This manual page is part of the POSIX Programmer's Manual. The Linux
implementation of this interface may differ (consult the
corresponding Linux manual page for details of Linux behavior), or
the interface may not be implemented on Linux.
The kill() function shall send a signal to a process or a group of
processes specified by pid. The signal to be sent is specified by
sig and is either one from the list given in <signal.h> or 0. If sig
is 0 (the null signal), error checking is performed but no signal is
actually sent. The null signal can be used to check the validity of
For a process to have permission to send a signal to a process
designated by pid, unless the sending process has appropriate
privileges, the real or effective user ID of the sending process
shall match the real or saved set-user-ID of the receiving process.
If pid is greater than 0, sig shall be sent to the process whose
process ID is equal to pid.
If pid is 0, sig shall be sent to all processes (excluding an
unspecified set of system processes) whose process group ID is equal
to the process group ID of the sender, and for which the process has
permission to send a signal.
If pid is −1, sig shall be sent to all processes (excluding an
unspecified set of system processes) for which the process has
permission to send that signal.
If pid is negative, but not −1, sig shall be sent to all processes
(excluding an unspecified set of system processes) whose process
group ID is equal to the absolute value of pid, and for which the
process has permission to send a signal.
If the value of pid causes sig to be generated for the sending
process, and if sig is not blocked for the calling thread and if no
other thread has sig unblocked or is waiting in a sigwait() function
for sig, either sig or at least one pending unblocked signal shall be
delivered to the sending thread before kill() returns.
The user ID tests described above shall not be applied when sending
SIGCONT to a process that is a member of the same session as the
An implementation that provides extended security controls may impose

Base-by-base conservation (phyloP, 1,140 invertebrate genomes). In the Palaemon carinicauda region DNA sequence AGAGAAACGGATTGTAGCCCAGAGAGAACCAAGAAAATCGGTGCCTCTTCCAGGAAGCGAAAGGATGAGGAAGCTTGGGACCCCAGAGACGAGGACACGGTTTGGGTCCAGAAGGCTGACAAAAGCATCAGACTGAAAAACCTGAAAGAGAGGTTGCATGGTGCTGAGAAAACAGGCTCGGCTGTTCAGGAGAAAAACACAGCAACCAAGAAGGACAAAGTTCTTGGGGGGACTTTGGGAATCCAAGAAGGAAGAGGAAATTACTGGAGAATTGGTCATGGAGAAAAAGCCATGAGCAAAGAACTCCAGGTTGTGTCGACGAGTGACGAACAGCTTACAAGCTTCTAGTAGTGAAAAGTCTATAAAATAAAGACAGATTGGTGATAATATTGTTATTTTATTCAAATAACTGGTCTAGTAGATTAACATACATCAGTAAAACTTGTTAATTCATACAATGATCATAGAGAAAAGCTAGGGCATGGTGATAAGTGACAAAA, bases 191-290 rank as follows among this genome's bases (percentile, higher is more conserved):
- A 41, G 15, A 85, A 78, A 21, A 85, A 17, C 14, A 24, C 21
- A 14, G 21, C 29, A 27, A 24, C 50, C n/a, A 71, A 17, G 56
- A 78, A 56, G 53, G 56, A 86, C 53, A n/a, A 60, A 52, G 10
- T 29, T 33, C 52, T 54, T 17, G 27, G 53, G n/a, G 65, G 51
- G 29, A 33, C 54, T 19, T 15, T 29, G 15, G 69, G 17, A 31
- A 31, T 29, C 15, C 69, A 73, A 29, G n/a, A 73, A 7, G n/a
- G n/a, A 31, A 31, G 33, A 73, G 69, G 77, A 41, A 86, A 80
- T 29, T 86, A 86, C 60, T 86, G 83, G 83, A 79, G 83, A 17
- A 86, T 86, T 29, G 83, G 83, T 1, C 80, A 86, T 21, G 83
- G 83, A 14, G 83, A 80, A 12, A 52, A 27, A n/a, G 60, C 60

further implementation-defined restrictions on the sending of
signals, including the null signal. In particular, the system may
deny the existence of some or all of the processes specified by pid.
The kill() function is successful if the process has permission to
send sig to any of the processes specified by pid. If kill() fails,
no signal shall be sent.
The kill() function shall fail if:
EINVAL The value of the sig argument is an invalid or unsupported
EPERM The process does not have permission to send the signal to any
ESRCH No process or process group can be found corresponding to that
specified by pid.
The following sections are informative.
The semantics for permission checking for kill() differed between
System V and most other implementations, such as Version 7 or 4.3
BSD. The semantics chosen for this volume of POSIX.1‐2008 agree with
System V. Specifically, a set-user-ID process cannot protect itself
against signals (or at least not against SIGKILL) unless it changes
its real user ID. This choice allows the user who starts an
application to send it signals even if it changes its effective user
ID. The other semantics give more power to an application that wants
to protect itself from the user who ran it.
Some implementations provide semantic extensions to the kill()
function when the absolute value of pid is greater than some maximum,
or otherwise special, value. Negative values are a flag to kill().
Since most implementations return [ESRCH] in this case, this behavior
is not included in this volume of POSIX.1‐2008, although a conforming
implementation could provide such an extension.
The unspecified processes to which a signal cannot be sent may
include the scheduler or init.
There was initially strong sentiment to specify that, if pid
specifies that a signal be sent to the calling process and that
signal is not blocked, that signal would be delivered before kill()
returns. This would permit a process to call kill() and be guaranteed
that the call never return. However, historical implementations that